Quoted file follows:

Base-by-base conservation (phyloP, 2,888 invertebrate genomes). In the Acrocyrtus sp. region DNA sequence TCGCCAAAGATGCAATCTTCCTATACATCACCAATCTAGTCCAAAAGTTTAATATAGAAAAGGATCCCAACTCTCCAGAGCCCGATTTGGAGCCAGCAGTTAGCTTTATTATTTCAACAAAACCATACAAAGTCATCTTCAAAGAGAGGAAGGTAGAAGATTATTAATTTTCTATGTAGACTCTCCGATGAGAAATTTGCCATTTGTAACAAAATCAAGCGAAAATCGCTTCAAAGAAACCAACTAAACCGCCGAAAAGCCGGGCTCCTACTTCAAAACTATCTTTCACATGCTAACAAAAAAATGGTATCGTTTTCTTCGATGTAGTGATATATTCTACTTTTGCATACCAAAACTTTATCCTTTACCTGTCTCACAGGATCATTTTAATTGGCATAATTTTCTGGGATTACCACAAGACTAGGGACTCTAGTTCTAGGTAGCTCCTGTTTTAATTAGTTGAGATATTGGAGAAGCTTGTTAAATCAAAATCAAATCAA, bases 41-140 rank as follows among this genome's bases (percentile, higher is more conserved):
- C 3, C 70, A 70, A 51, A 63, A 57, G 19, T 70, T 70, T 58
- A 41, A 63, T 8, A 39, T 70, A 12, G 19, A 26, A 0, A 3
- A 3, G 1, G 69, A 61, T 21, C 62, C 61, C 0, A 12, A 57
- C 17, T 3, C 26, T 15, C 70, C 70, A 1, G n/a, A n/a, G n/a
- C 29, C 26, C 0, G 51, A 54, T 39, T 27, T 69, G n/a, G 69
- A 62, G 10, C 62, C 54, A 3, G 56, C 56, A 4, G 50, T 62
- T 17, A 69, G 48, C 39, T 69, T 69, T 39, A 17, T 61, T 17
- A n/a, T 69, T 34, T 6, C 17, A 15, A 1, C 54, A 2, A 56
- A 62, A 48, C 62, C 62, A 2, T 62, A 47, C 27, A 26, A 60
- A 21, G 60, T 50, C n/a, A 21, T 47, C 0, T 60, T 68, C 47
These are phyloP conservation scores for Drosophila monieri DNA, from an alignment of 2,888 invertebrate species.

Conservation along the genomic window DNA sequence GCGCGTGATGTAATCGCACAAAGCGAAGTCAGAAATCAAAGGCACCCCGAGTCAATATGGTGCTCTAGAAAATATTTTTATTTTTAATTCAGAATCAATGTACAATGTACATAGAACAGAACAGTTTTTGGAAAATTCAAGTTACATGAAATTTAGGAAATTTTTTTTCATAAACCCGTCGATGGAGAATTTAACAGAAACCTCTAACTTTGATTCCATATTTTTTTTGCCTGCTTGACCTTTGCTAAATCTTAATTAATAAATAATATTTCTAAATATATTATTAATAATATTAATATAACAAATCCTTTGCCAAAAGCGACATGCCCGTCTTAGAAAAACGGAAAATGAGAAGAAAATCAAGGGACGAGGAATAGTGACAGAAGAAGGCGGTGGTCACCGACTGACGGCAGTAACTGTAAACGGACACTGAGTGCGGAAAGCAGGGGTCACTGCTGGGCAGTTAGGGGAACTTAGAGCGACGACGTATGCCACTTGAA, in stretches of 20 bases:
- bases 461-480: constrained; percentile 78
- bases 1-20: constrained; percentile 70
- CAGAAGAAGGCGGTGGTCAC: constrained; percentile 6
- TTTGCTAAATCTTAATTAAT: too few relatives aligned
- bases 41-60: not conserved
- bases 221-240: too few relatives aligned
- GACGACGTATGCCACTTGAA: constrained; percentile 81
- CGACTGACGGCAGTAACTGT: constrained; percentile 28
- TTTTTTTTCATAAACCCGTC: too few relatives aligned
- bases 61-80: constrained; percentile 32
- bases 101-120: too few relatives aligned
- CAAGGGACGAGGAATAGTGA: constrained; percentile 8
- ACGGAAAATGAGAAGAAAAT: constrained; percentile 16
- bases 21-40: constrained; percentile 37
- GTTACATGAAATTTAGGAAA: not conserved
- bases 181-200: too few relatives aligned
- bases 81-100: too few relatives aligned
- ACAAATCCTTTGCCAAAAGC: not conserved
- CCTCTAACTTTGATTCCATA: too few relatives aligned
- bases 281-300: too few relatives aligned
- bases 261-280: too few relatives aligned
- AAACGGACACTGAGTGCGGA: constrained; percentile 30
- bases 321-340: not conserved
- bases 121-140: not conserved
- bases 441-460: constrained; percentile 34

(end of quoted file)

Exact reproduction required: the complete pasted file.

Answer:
Base-by-base conservation (phyloP, 2,888 invertebrate genomes). In the Acrocyrtus sp. region DNA sequence TCGCCAAAGATGCAATCTTCCTATACATCACCAATCTAGTCCAAAAGTTTAATATAGAAAAGGATCCCAACTCTCCAGAGCCCGATTTGGAGCCAGCAGTTAGCTTTATTATTTCAACAAAACCATACAAAGTCATCTTCAAAGAGAGGAAGGTAGAAGATTATTAATTTTCTATGTAGACTCTCCGATGAGAAATTTGCCATTTGTAACAAAATCAAGCGAAAATCGCTTCAAAGAAACCAACTAAACCGCCGAAAAGCCGGGCTCCTACTTCAAAACTATCTTTCACATGCTAACAAAAAAATGGTATCGTTTTCTTCGATGTAGTGATATATTCTACTTTTGCATACCAAAACTTTATCCTTTACCTGTCTCACAGGATCATTTTAATTGGCATAATTTTCTGGGATTACCACAAGACTAGGGACTCTAGTTCTAGGTAGCTCCTGTTTTAATTAGTTGAGATATTGGAGAAGCTTGTTAAATCAAAATCAAATCAA, bases 41-140 rank as follows among this genome's bases (percentile, higher is more conserved):
- C 3, C 70, A 70, A 51, A 63, A 57, G 19, T 70, T 70, T 58
- A 41, A 63, T 8, A 39, T 70, A 12, G 19, A 26, A 0, A 3
- A 3, G 1, G 69, A 61, T 21, C 62, C 61, C 0, A 12, A 57
- C 17, T 3, C 26, T 15, C 70, C 70, A 1, G n/a, A n/a, G n/a
- C 29, C 26, C 0, G 51, A 54, T 39, T 27, T 69, G n/a, G 69
- A 62, G 10, C 62, C 54, A 3, G 56, C 56, A 4, G 50, T 62
- T 17, A 69, G 48, C 39, T 69, T 69, T 39, A 17, T 61, T 17
- A n/a, T 69, T 34, T 6, C 17, A 15, A 1, C 54, A 2, A 56
- A 62, A 48, C 62, C 62, A 2, T 62, A 47, C 27, A 26, A 60
- A 21, G 60, T 50, C n/a, A 21, T 47, C 0, T 60, T 68, C 47
These are phyloP conservation scores for Drosophila monieri DNA, from an alignment of 2,888 invertebrate species.

Conservation along the genomic window DNA sequence GCGCGTGATGTAATCGCACAAAGCGAAGTCAGAAATCAAAGGCACCCCGAGTCAATATGGTGCTCTAGAAAATATTTTTATTTTTAATTCAGAATCAATGTACAATGTACATAGAACAGAACAGTTTTTGGAAAATTCAAGTTACATGAAATTTAGGAAATTTTTTTTCATAAACCCGTCGATGGAGAATTTAACAGAAACCTCTAACTTTGATTCCATATTTTTTTTGCCTGCTTGACCTTTGCTAAATCTTAATTAATAAATAATATTTCTAAATATATTATTAATAATATTAATATAACAAATCCTTTGCCAAAAGCGACATGCCCGTCTTAGAAAAACGGAAAATGAGAAGAAAATCAAGGGACGAGGAATAGTGACAGAAGAAGGCGGTGGTCACCGACTGACGGCAGTAACTGTAAACGGACACTGAGTGCGGAAAGCAGGGGTCACTGCTGGGCAGTTAGGGGAACTTAGAGCGACGACGTATGCCACTTGAA, in stretches of 20 bases:
- bases 461-480: constrained; percentile 78
- bases 1-20: constrained; percentile 70
- CAGAAGAAGGCGGTGGTCAC: constrained; percentile 6
- TTTGCTAAATCTTAATTAAT: too few relatives aligned
- bases 41-60: not conserved
- bases 221-240: too few relatives aligned
- GACGACGTATGCCACTTGAA: constrained; percentile 81
- CGACTGACGGCAGTAACTGT: constrained; percentile 28
- TTTTTTTTCATAAACCCGTC: too few relatives aligned
- bases 61-80: constrained; percentile 32
- bases 101-120: too few relatives aligned
- CAAGGGACGAGGAATAGTGA: constrained; percentile 8
- ACGGAAAATGAGAAGAAAAT: constrained; percentile 16
- bases 21-40: constrained; percentile 37
- GTTACATGAAATTTAGGAAA: not conserved
- bases 181-200: too few relatives aligned
- bases 81-100: too few relatives aligned
- ACAAATCCTTTGCCAAAAGC: not conserved
- CCTCTAACTTTGATTCCATA: too few relatives aligned
- bases 281-300: too few relatives aligned
- bases 261-280: too few relatives aligned
- AAACGGACACTGAGTGCGGA: constrained; percentile 30
- bases 321-340: not conserved
- bases 121-140: not conserved
- bases 441-460: constrained; percentile 34